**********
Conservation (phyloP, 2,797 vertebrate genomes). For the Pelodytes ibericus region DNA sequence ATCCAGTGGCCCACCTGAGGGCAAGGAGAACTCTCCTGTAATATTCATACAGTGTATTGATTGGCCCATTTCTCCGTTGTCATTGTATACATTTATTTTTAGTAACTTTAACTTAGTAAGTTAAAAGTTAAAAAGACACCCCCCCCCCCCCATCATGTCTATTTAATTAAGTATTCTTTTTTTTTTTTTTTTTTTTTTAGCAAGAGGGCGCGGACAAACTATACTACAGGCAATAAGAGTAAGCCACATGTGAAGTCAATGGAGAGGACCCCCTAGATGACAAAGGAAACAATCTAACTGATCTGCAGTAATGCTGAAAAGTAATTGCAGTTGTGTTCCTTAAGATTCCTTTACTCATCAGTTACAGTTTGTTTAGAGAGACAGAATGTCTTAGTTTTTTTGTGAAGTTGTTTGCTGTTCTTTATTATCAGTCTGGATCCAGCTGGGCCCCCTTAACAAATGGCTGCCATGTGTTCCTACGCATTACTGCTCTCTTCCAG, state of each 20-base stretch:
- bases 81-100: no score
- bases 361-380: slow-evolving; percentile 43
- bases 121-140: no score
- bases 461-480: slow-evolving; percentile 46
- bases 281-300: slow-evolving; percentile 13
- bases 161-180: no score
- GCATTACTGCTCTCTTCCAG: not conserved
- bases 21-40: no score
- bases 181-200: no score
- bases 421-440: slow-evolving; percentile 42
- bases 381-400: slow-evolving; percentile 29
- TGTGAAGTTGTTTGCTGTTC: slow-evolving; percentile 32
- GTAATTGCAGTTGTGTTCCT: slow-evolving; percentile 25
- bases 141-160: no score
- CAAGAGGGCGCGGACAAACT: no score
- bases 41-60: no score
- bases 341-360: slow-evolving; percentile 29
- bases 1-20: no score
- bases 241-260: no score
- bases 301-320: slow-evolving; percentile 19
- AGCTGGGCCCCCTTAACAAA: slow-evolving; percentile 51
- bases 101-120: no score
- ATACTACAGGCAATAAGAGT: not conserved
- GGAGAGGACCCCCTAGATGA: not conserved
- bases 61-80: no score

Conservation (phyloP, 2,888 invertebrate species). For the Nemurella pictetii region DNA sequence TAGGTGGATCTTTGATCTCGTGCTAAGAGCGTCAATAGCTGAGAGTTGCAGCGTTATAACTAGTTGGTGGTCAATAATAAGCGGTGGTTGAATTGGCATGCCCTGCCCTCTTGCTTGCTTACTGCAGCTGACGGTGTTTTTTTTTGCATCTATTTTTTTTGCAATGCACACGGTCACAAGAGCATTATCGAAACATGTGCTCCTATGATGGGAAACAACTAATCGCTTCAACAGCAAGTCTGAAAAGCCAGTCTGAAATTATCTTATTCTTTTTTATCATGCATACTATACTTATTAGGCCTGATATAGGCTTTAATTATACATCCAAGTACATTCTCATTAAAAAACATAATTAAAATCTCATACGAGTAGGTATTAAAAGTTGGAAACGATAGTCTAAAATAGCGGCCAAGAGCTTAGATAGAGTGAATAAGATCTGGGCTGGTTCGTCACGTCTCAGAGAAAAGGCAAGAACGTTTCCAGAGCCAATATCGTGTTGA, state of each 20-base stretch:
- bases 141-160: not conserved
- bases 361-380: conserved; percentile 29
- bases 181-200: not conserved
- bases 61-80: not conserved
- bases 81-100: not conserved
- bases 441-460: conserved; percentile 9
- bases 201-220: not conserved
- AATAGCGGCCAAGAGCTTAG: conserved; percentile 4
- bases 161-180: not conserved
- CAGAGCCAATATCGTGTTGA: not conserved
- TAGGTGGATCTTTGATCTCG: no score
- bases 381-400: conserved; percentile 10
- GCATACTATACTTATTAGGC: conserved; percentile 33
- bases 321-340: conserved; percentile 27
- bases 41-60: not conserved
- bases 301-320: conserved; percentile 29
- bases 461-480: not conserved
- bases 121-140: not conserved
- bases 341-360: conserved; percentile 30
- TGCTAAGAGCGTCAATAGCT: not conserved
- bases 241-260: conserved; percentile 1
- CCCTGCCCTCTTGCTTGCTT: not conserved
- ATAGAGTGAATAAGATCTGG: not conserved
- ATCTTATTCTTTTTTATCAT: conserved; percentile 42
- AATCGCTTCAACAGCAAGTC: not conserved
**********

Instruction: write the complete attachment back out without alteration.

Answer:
Conservation (phyloP, 2,797 vertebrate genomes). For the Pelodytes ibericus region DNA sequence ATCCAGTGGCCCACCTGAGGGCAAGGAGAACTCTCCTGTAATATTCATACAGTGTATTGATTGGCCCATTTCTCCGTTGTCATTGTATACATTTATTTTTAGTAACTTTAACTTAGTAAGTTAAAAGTTAAAAAGACACCCCCCCCCCCCCATCATGTCTATTTAATTAAGTATTCTTTTTTTTTTTTTTTTTTTTTTAGCAAGAGGGCGCGGACAAACTATACTACAGGCAATAAGAGTAAGCCACATGTGAAGTCAATGGAGAGGACCCCCTAGATGACAAAGGAAACAATCTAACTGATCTGCAGTAATGCTGAAAAGTAATTGCAGTTGTGTTCCTTAAGATTCCTTTACTCATCAGTTACAGTTTGTTTAGAGAGACAGAATGTCTTAGTTTTTTTGTGAAGTTGTTTGCTGTTCTTTATTATCAGTCTGGATCCAGCTGGGCCCCCTTAACAAATGGCTGCCATGTGTTCCTACGCATTACTGCTCTCTTCCAG, state of each 20-base stretch:
- bases 81-100: no score
- bases 361-380: slow-evolving; percentile 43
- bases 121-140: no score
- bases 461-480: slow-evolving; percentile 46
- bases 281-300: slow-evolving; percentile 13
- bases 161-180: no score
- GCATTACTGCTCTCTTCCAG: not conserved
- bases 21-40: no score
- bases 181-200: no score
- bases 421-440: slow-evolving; percentile 42
- bases 381-400: slow-evolving; percentile 29
- TGTGAAGTTGTTTGCTGTTC: slow-evolving; percentile 32
- GTAATTGCAGTTGTGTTCCT: slow-evolving; percentile 25
- bases 141-160: no score
- CAAGAGGGCGCGGACAAACT: no score
- bases 41-60: no score
- bases 341-360: slow-evolving; percentile 29
- bases 1-20: no score
- bases 241-260: no score
- bases 301-320: slow-evolving; percentile 19
- AGCTGGGCCCCCTTAACAAA: slow-evolving; percentile 51
- bases 101-120: no score
- ATACTACAGGCAATAAGAGT: not conserved
- GGAGAGGACCCCCTAGATGA: not conserved
- bases 61-80: no score

Conservation (phyloP, 2,888 invertebrate species). For the Nemurella pictetii region DNA sequence TAGGTGGATCTTTGATCTCGTGCTAAGAGCGTCAATAGCTGAGAGTTGCAGCGTTATAACTAGTTGGTGGTCAATAATAAGCGGTGGTTGAATTGGCATGCCCTGCCCTCTTGCTTGCTTACTGCAGCTGACGGTGTTTTTTTTTGCATCTATTTTTTTTGCAATGCACACGGTCACAAGAGCATTATCGAAACATGTGCTCCTATGATGGGAAACAACTAATCGCTTCAACAGCAAGTCTGAAAAGCCAGTCTGAAATTATCTTATTCTTTTTTATCATGCATACTATACTTATTAGGCCTGATATAGGCTTTAATTATACATCCAAGTACATTCTCATTAAAAAACATAATTAAAATCTCATACGAGTAGGTATTAAAAGTTGGAAACGATAGTCTAAAATAGCGGCCAAGAGCTTAGATAGAGTGAATAAGATCTGGGCTGGTTCGTCACGTCTCAGAGAAAAGGCAAGAACGTTTCCAGAGCCAATATCGTGTTGA, state of each 20-base stretch:
- bases 141-160: not conserved
- bases 361-380: conserved; percentile 29
- bases 181-200: not conserved
- bases 61-80: not conserved
- bases 81-100: not conserved
- bases 441-460: conserved; percentile 9
- bases 201-220: not conserved
- AATAGCGGCCAAGAGCTTAG: conserved; percentile 4
- bases 161-180: not conserved
- CAGAGCCAATATCGTGTTGA: not conserved
- TAGGTGGATCTTTGATCTCG: no score
- bases 381-400: conserved; percentile 10
- GCATACTATACTTATTAGGC: conserved; percentile 33
- bases 321-340: conserved; percentile 27
- bases 41-60: not conserved
- bases 301-320: conserved; percentile 29
- bases 461-480: not conserved
- bases 121-140: not conserved
- bases 341-360: conserved; percentile 30
- TGCTAAGAGCGTCAATAGCT: not conserved
- bases 241-260: conserved; percentile 1
- CCCTGCCCTCTTGCTTGCTT: not conserved
- ATAGAGTGAATAAGATCTGG: not conserved
- ATCTTATTCTTTTTTATCAT: conserved; percentile 42
- AATCGCTTCAACAGCAAGTC: not conserved